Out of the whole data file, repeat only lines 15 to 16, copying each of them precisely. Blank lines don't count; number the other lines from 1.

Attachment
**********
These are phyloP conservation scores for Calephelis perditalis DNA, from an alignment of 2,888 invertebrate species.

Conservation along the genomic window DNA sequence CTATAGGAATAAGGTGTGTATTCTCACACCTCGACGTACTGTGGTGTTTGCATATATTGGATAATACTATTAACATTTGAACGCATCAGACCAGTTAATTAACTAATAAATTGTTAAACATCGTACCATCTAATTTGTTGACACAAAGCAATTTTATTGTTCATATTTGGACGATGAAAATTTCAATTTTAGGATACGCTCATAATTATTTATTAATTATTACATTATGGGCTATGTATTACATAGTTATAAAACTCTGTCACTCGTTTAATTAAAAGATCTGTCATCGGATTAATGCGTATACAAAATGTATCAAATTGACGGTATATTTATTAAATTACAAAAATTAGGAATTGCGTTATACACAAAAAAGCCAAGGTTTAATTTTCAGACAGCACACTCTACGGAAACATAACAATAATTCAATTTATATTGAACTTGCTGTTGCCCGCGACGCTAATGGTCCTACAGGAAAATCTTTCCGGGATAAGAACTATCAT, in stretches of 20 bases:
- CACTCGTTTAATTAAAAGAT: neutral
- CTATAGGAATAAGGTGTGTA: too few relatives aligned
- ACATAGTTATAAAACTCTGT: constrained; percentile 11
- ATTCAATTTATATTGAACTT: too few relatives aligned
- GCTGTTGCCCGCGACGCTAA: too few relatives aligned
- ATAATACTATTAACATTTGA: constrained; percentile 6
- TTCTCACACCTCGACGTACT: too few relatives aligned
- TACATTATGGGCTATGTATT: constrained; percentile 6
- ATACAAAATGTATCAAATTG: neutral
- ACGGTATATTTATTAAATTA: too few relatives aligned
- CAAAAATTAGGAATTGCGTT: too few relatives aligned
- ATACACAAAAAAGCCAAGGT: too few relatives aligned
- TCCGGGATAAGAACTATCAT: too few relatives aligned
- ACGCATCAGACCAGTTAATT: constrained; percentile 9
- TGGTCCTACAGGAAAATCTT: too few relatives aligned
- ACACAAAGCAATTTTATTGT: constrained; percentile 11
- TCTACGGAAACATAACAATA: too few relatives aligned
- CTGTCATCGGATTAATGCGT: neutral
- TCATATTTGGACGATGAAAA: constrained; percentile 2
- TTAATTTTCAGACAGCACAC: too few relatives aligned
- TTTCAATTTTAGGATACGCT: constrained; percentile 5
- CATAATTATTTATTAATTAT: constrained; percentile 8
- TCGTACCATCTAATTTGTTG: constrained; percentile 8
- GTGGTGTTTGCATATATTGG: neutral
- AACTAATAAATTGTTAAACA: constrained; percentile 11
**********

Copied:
- TCCGGGATAAGAACTATCAT: too few relatives aligned
- ACGCATCAGACCAGTTAATT: constrained; percentile 9